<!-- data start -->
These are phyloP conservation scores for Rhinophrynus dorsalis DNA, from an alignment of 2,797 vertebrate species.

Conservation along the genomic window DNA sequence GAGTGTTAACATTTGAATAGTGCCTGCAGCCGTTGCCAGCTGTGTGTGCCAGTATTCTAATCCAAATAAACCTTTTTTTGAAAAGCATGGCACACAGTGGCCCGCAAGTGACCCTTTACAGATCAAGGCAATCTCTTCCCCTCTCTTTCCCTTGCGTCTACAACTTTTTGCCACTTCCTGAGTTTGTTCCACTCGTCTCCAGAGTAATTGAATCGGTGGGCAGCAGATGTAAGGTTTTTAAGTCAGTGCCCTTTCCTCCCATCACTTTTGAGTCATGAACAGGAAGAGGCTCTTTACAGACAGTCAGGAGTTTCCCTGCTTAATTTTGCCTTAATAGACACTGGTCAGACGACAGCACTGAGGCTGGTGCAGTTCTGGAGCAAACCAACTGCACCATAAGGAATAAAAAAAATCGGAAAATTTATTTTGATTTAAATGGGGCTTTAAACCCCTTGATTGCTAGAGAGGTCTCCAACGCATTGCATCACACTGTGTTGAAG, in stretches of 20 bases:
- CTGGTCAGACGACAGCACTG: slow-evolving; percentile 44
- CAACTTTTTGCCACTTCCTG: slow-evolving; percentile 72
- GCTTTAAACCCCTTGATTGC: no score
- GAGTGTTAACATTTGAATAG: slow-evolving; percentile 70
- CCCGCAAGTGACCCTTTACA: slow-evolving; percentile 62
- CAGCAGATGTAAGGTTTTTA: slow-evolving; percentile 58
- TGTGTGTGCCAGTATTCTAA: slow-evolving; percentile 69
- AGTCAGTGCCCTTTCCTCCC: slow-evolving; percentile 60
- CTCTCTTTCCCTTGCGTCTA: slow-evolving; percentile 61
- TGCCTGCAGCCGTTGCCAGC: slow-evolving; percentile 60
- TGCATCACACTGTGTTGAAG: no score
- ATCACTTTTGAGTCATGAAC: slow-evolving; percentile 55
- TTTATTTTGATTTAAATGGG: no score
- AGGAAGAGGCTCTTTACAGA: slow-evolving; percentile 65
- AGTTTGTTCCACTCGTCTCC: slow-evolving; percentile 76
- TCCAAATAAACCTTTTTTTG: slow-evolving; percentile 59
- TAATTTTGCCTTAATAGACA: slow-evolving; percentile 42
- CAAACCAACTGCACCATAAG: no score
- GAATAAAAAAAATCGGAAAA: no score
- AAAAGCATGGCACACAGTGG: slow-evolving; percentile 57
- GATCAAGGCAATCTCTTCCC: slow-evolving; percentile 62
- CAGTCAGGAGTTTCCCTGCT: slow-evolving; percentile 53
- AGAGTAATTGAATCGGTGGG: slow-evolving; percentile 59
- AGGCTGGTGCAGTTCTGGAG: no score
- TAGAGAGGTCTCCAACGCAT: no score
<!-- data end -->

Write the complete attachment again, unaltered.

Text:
These are phyloP conservation scores for Rhinophrynus dorsalis DNA, from an alignment of 2,797 vertebrate species.

Conservation along the genomic window DNA sequence GAGTGTTAACATTTGAATAGTGCCTGCAGCCGTTGCCAGCTGTGTGTGCCAGTATTCTAATCCAAATAAACCTTTTTTTGAAAAGCATGGCACACAGTGGCCCGCAAGTGACCCTTTACAGATCAAGGCAATCTCTTCCCCTCTCTTTCCCTTGCGTCTACAACTTTTTGCCACTTCCTGAGTTTGTTCCACTCGTCTCCAGAGTAATTGAATCGGTGGGCAGCAGATGTAAGGTTTTTAAGTCAGTGCCCTTTCCTCCCATCACTTTTGAGTCATGAACAGGAAGAGGCTCTTTACAGACAGTCAGGAGTTTCCCTGCTTAATTTTGCCTTAATAGACACTGGTCAGACGACAGCACTGAGGCTGGTGCAGTTCTGGAGCAAACCAACTGCACCATAAGGAATAAAAAAAATCGGAAAATTTATTTTGATTTAAATGGGGCTTTAAACCCCTTGATTGCTAGAGAGGTCTCCAACGCATTGCATCACACTGTGTTGAAG, in stretches of 20 bases:
- CTGGTCAGACGACAGCACTG: slow-evolving; percentile 44
- CAACTTTTTGCCACTTCCTG: slow-evolving; percentile 72
- GCTTTAAACCCCTTGATTGC: no score
- GAGTGTTAACATTTGAATAG: slow-evolving; percentile 70
- CCCGCAAGTGACCCTTTACA: slow-evolving; percentile 62
- CAGCAGATGTAAGGTTTTTA: slow-evolving; percentile 58
- TGTGTGTGCCAGTATTCTAA: slow-evolving; percentile 69
- AGTCAGTGCCCTTTCCTCCC: slow-evolving; percentile 60
- CTCTCTTTCCCTTGCGTCTA: slow-evolving; percentile 61
- TGCCTGCAGCCGTTGCCAGC: slow-evolving; percentile 60
- TGCATCACACTGTGTTGAAG: no score
- ATCACTTTTGAGTCATGAAC: slow-evolving; percentile 55
- TTTATTTTGATTTAAATGGG: no score
- AGGAAGAGGCTCTTTACAGA: slow-evolving; percentile 65
- AGTTTGTTCCACTCGTCTCC: slow-evolving; percentile 76
- TCCAAATAAACCTTTTTTTG: slow-evolving; percentile 59
- TAATTTTGCCTTAATAGACA: slow-evolving; percentile 42
- CAAACCAACTGCACCATAAG: no score
- GAATAAAAAAAATCGGAAAA: no score
- AAAAGCATGGCACACAGTGG: slow-evolving; percentile 57
- GATCAAGGCAATCTCTTCCC: slow-evolving; percentile 62
- CAGTCAGGAGTTTCCCTGCT: slow-evolving; percentile 53
- AGAGTAATTGAATCGGTGGG: slow-evolving; percentile 59
- AGGCTGGTGCAGTTCTGGAG: no score
- TAGAGAGGTCTCCAACGCAT: no score